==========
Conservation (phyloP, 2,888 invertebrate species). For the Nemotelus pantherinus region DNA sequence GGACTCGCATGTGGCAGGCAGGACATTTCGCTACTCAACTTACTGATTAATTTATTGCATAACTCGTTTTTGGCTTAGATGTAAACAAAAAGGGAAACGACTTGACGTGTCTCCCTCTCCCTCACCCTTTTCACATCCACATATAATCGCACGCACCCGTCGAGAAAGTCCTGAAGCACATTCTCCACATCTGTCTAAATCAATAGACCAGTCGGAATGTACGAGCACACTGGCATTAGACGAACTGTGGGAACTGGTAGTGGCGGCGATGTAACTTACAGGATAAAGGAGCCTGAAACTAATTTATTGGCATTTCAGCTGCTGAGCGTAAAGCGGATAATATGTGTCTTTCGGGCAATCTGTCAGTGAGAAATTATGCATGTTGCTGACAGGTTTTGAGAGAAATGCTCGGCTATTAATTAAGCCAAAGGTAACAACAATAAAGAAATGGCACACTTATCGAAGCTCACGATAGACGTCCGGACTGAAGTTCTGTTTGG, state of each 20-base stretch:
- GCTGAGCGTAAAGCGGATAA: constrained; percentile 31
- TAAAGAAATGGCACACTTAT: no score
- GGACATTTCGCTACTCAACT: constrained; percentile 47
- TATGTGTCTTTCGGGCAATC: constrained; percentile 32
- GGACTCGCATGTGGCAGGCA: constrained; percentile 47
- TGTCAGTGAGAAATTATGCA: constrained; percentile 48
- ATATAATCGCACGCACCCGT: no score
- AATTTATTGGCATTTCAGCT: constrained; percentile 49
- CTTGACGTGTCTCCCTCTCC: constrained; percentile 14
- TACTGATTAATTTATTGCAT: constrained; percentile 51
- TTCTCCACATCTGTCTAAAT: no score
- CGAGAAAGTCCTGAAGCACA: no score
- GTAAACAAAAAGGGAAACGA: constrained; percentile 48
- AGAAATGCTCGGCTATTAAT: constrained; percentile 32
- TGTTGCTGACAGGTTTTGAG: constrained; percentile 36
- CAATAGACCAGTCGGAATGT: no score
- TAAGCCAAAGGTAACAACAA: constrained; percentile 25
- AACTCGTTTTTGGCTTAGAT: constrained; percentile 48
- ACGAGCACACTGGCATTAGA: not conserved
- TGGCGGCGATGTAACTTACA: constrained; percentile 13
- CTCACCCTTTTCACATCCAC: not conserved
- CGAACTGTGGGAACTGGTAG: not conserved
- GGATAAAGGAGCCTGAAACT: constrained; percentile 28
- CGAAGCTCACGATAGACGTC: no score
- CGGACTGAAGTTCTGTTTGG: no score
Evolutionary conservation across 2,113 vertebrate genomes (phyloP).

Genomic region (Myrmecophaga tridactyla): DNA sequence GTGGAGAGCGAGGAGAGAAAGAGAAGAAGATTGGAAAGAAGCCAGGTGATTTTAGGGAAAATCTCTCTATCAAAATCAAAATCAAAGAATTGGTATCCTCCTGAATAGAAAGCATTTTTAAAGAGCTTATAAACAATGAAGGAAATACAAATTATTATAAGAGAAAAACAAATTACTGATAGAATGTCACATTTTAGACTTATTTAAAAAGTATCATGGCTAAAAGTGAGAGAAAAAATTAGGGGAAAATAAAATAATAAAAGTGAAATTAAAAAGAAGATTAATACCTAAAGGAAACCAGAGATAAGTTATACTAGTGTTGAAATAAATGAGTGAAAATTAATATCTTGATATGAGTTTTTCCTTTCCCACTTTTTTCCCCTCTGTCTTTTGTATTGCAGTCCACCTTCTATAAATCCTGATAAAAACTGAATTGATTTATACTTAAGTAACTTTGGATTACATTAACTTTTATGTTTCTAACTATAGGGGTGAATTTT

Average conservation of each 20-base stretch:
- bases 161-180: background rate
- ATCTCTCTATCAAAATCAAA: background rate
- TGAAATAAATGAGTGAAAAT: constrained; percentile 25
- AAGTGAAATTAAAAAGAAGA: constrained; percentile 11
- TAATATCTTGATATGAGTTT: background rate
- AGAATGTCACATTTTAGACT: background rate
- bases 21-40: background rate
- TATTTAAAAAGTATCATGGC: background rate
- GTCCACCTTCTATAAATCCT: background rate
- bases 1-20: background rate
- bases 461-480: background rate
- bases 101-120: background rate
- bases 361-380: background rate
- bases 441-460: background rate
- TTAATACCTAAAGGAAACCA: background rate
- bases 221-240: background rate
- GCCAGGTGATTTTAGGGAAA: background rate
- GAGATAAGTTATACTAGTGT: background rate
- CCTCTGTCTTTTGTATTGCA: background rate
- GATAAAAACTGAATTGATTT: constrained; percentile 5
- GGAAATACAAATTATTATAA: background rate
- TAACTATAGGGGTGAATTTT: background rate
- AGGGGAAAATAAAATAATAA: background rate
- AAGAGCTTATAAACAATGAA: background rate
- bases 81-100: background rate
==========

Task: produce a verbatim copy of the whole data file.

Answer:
Conservation (phyloP, 2,888 invertebrate species). For the Nemotelus pantherinus region DNA sequence GGACTCGCATGTGGCAGGCAGGACATTTCGCTACTCAACTTACTGATTAATTTATTGCATAACTCGTTTTTGGCTTAGATGTAAACAAAAAGGGAAACGACTTGACGTGTCTCCCTCTCCCTCACCCTTTTCACATCCACATATAATCGCACGCACCCGTCGAGAAAGTCCTGAAGCACATTCTCCACATCTGTCTAAATCAATAGACCAGTCGGAATGTACGAGCACACTGGCATTAGACGAACTGTGGGAACTGGTAGTGGCGGCGATGTAACTTACAGGATAAAGGAGCCTGAAACTAATTTATTGGCATTTCAGCTGCTGAGCGTAAAGCGGATAATATGTGTCTTTCGGGCAATCTGTCAGTGAGAAATTATGCATGTTGCTGACAGGTTTTGAGAGAAATGCTCGGCTATTAATTAAGCCAAAGGTAACAACAATAAAGAAATGGCACACTTATCGAAGCTCACGATAGACGTCCGGACTGAAGTTCTGTTTGG, state of each 20-base stretch:
- GCTGAGCGTAAAGCGGATAA: constrained; percentile 31
- TAAAGAAATGGCACACTTAT: no score
- GGACATTTCGCTACTCAACT: constrained; percentile 47
- TATGTGTCTTTCGGGCAATC: constrained; percentile 32
- GGACTCGCATGTGGCAGGCA: constrained; percentile 47
- TGTCAGTGAGAAATTATGCA: constrained; percentile 48
- ATATAATCGCACGCACCCGT: no score
- AATTTATTGGCATTTCAGCT: constrained; percentile 49
- CTTGACGTGTCTCCCTCTCC: constrained; percentile 14
- TACTGATTAATTTATTGCAT: constrained; percentile 51
- TTCTCCACATCTGTCTAAAT: no score
- CGAGAAAGTCCTGAAGCACA: no score
- GTAAACAAAAAGGGAAACGA: constrained; percentile 48
- AGAAATGCTCGGCTATTAAT: constrained; percentile 32
- TGTTGCTGACAGGTTTTGAG: constrained; percentile 36
- CAATAGACCAGTCGGAATGT: no score
- TAAGCCAAAGGTAACAACAA: constrained; percentile 25
- AACTCGTTTTTGGCTTAGAT: constrained; percentile 48
- ACGAGCACACTGGCATTAGA: not conserved
- TGGCGGCGATGTAACTTACA: constrained; percentile 13
- CTCACCCTTTTCACATCCAC: not conserved
- CGAACTGTGGGAACTGGTAG: not conserved
- GGATAAAGGAGCCTGAAACT: constrained; percentile 28
- CGAAGCTCACGATAGACGTC: no score
- CGGACTGAAGTTCTGTTTGG: no score
Evolutionary conservation across 2,113 vertebrate genomes (phyloP).

Genomic region (Myrmecophaga tridactyla): DNA sequence GTGGAGAGCGAGGAGAGAAAGAGAAGAAGATTGGAAAGAAGCCAGGTGATTTTAGGGAAAATCTCTCTATCAAAATCAAAATCAAAGAATTGGTATCCTCCTGAATAGAAAGCATTTTTAAAGAGCTTATAAACAATGAAGGAAATACAAATTATTATAAGAGAAAAACAAATTACTGATAGAATGTCACATTTTAGACTTATTTAAAAAGTATCATGGCTAAAAGTGAGAGAAAAAATTAGGGGAAAATAAAATAATAAAAGTGAAATTAAAAAGAAGATTAATACCTAAAGGAAACCAGAGATAAGTTATACTAGTGTTGAAATAAATGAGTGAAAATTAATATCTTGATATGAGTTTTTCCTTTCCCACTTTTTTCCCCTCTGTCTTTTGTATTGCAGTCCACCTTCTATAAATCCTGATAAAAACTGAATTGATTTATACTTAAGTAACTTTGGATTACATTAACTTTTATGTTTCTAACTATAGGGGTGAATTTT

Average conservation of each 20-base stretch:
- bases 161-180: background rate
- ATCTCTCTATCAAAATCAAA: background rate
- TGAAATAAATGAGTGAAAAT: constrained; percentile 25
- AAGTGAAATTAAAAAGAAGA: constrained; percentile 11
- TAATATCTTGATATGAGTTT: background rate
- AGAATGTCACATTTTAGACT: background rate
- bases 21-40: background rate
- TATTTAAAAAGTATCATGGC: background rate
- GTCCACCTTCTATAAATCCT: background rate
- bases 1-20: background rate
- bases 461-480: background rate
- bases 101-120: background rate
- bases 361-380: background rate
- bases 441-460: background rate
- TTAATACCTAAAGGAAACCA: background rate
- bases 221-240: background rate
- GCCAGGTGATTTTAGGGAAA: background rate
- GAGATAAGTTATACTAGTGT: background rate
- CCTCTGTCTTTTGTATTGCA: background rate
- GATAAAAACTGAATTGATTT: constrained; percentile 5
- GGAAATACAAATTATTATAA: background rate
- TAACTATAGGGGTGAATTTT: background rate
- AGGGGAAAATAAAATAATAA: background rate
- AAGAGCTTATAAACAATGAA: background rate
- bases 81-100: background rate